Another interesting aspect of this trip compared to others has been my observation and understanding of the human side of people, both the Afghans and the other people who are here for whatever reason. Back in my military days and even probably a little beyond that, I don't think I cared as much and regarded the people around me as just playing accompanying roles in my journey. Now I ask them how they are doing and try to learn at least a little about them: where they come from, their family back home, where they want to go from here, etc. Whether I know them for a month, a week, or the whole year, it's best to make the best connections possible as we are all in this together and I might never know when I'll need their support or they might need mine. This might be based a bit on the fact that unlike my other trips, I came here by myself and will leave by myself. In this sort of environment, the people around me will come and go, again some for longer time than others.
Sorta like life.
In lighter news, I've been studying comedy a lot in my spare time, finally reading a book on the art I bought while taking a stand-up course a year and half ago. I've also been watching early episodes of Saturday Night Live almost every night and taking notes on what makes them funny. I am almost through Season 1 and have Seasons 2-4 in my footlocker ready to be opened. This increased exposure to comedy has also led to me writing comedy bits about the base and working in Afghanistan. I hope to find my way on the base club's stage soon. It's going to be interesting performing in front of an international audience, but I'm going to give it a shot.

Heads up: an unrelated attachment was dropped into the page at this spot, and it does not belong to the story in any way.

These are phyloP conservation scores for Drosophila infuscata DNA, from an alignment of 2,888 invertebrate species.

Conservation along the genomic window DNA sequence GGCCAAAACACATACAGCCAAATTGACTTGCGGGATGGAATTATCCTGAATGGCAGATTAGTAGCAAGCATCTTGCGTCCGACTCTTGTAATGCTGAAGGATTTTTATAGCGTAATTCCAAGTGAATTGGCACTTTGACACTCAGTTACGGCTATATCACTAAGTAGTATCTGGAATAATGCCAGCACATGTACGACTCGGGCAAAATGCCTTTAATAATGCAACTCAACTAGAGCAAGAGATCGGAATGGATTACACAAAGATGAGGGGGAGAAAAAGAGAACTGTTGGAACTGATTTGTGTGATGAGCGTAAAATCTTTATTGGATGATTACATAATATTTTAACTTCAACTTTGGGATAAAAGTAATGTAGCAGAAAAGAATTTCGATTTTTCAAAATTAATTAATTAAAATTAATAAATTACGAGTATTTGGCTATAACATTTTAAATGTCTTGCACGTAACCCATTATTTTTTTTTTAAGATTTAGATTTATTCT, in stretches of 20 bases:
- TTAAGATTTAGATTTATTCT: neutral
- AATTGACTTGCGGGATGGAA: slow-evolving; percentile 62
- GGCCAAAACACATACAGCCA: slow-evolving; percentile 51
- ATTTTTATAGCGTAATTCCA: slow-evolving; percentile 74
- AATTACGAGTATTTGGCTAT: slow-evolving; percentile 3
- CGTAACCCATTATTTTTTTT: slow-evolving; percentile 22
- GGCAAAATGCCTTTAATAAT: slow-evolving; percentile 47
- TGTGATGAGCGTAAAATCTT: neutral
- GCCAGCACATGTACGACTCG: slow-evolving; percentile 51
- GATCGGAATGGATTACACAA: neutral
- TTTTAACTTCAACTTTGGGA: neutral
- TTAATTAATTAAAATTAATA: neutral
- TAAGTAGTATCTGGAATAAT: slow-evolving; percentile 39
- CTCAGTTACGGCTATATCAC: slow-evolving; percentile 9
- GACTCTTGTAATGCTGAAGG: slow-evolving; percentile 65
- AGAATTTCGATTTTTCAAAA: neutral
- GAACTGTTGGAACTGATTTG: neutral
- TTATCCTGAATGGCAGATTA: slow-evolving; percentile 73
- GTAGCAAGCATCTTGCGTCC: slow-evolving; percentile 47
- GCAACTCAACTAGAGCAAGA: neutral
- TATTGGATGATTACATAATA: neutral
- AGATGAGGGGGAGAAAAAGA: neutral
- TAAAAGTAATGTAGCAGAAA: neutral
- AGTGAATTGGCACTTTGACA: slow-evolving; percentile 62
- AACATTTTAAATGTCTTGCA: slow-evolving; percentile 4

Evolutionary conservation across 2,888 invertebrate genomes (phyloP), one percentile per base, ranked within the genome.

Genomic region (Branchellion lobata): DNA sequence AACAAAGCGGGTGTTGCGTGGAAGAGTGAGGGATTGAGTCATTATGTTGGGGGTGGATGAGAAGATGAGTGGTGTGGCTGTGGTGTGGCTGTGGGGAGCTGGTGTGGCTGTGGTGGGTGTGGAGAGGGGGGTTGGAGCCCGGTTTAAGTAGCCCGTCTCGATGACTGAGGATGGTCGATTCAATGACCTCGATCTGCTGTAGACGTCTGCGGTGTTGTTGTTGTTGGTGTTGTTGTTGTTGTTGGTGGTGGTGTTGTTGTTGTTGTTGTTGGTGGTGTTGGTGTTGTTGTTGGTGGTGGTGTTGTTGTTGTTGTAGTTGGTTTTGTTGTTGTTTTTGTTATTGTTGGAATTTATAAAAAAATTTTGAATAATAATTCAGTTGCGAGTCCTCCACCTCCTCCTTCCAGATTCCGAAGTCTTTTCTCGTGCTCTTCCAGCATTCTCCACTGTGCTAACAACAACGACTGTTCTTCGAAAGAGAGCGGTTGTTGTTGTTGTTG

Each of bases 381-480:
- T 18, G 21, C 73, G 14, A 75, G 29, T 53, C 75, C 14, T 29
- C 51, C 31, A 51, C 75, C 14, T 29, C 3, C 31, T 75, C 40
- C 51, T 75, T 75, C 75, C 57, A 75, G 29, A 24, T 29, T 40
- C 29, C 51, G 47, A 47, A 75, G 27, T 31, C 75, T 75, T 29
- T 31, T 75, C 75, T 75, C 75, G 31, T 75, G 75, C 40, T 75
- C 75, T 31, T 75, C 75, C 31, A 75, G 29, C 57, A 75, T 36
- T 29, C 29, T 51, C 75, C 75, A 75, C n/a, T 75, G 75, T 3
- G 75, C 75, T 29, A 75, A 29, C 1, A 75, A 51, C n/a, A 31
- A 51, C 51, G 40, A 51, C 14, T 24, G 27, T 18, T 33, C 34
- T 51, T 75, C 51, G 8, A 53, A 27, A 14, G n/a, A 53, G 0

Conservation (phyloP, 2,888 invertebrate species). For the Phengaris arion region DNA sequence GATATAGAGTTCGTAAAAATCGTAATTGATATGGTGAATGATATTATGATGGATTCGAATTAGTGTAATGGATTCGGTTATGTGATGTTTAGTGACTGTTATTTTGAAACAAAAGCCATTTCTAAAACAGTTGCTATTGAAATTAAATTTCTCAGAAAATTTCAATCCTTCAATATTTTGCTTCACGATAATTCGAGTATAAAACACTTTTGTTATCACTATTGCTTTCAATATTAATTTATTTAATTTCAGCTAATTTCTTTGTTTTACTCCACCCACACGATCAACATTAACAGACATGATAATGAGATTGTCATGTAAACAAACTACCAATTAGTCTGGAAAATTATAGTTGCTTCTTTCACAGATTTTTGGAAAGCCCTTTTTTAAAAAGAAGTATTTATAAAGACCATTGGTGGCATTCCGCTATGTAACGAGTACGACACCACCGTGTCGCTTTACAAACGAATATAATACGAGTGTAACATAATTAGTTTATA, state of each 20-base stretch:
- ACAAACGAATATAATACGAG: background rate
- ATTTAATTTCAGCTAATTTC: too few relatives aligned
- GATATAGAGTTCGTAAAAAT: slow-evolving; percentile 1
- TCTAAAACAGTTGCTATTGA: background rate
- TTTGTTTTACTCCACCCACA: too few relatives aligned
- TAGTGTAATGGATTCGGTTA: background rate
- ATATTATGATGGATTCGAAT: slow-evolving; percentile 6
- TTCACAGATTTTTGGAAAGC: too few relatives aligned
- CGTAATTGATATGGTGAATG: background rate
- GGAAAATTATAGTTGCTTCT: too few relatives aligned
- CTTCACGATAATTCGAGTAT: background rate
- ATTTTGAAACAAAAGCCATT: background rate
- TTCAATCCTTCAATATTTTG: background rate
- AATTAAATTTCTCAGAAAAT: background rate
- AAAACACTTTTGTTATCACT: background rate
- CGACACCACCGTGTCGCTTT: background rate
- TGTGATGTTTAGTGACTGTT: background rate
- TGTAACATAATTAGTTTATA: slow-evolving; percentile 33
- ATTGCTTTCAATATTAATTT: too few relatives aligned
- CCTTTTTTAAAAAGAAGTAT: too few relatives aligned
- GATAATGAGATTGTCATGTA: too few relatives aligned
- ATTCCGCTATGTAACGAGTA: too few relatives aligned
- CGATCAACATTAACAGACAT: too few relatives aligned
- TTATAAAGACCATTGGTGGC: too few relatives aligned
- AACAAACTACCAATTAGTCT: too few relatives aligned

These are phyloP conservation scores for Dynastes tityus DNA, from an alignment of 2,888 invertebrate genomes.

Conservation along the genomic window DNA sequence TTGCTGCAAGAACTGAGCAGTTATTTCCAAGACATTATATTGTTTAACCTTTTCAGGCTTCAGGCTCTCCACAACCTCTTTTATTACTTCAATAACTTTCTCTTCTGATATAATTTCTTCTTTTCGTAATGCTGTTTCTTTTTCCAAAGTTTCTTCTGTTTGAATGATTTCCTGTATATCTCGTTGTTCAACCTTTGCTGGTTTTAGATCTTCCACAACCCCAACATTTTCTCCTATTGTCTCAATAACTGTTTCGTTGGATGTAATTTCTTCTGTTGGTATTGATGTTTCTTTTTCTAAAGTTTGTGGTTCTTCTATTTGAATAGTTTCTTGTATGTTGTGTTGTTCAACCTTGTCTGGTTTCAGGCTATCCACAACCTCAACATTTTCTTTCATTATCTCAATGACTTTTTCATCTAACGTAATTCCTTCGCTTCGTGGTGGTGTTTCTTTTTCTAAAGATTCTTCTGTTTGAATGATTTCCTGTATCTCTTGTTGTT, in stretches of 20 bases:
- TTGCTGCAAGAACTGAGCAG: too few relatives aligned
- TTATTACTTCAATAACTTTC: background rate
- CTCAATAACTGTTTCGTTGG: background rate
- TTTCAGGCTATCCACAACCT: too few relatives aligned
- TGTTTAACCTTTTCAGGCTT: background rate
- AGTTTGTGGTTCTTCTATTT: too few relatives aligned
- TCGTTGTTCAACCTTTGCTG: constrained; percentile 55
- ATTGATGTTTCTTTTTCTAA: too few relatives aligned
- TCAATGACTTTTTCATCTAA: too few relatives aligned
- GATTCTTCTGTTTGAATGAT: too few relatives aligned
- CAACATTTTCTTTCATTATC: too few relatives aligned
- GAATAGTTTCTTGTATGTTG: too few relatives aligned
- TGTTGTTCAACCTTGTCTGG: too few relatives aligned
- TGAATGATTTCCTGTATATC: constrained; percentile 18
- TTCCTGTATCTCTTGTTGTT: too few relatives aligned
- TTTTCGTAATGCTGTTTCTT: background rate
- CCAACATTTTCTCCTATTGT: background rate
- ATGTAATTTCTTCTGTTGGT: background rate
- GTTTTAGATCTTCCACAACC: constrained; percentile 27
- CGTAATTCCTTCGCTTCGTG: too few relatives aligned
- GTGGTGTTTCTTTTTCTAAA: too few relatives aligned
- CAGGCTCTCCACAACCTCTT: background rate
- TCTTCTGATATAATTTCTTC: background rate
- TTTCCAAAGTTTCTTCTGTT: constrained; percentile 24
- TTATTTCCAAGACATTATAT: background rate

Finally, one last Bosnia-Afghanistan comparison: my trip to Bosnia was where I created the nom de guerre "Jordi Scrubbings". Here I am 13 years later writing on JordiScrubbings.com, still using the moniker. I guess the more things change ...
Tuesday, June 5, 2012
Living and working in Afghanistan provides for some interesting experiences. None perhaps are more interesting than the conversations you can have with people from all over the world. And among those, some of the more interesting are with some of my fellow Americans.
As could be expected, most of the people working with the military in Afghanistan lean to the conservative side politically. They talk about things like “the left-wing media” and say things like “if you are under 30 and conservative, you have no heart. If you are over 50 and liberal, you have no brain.”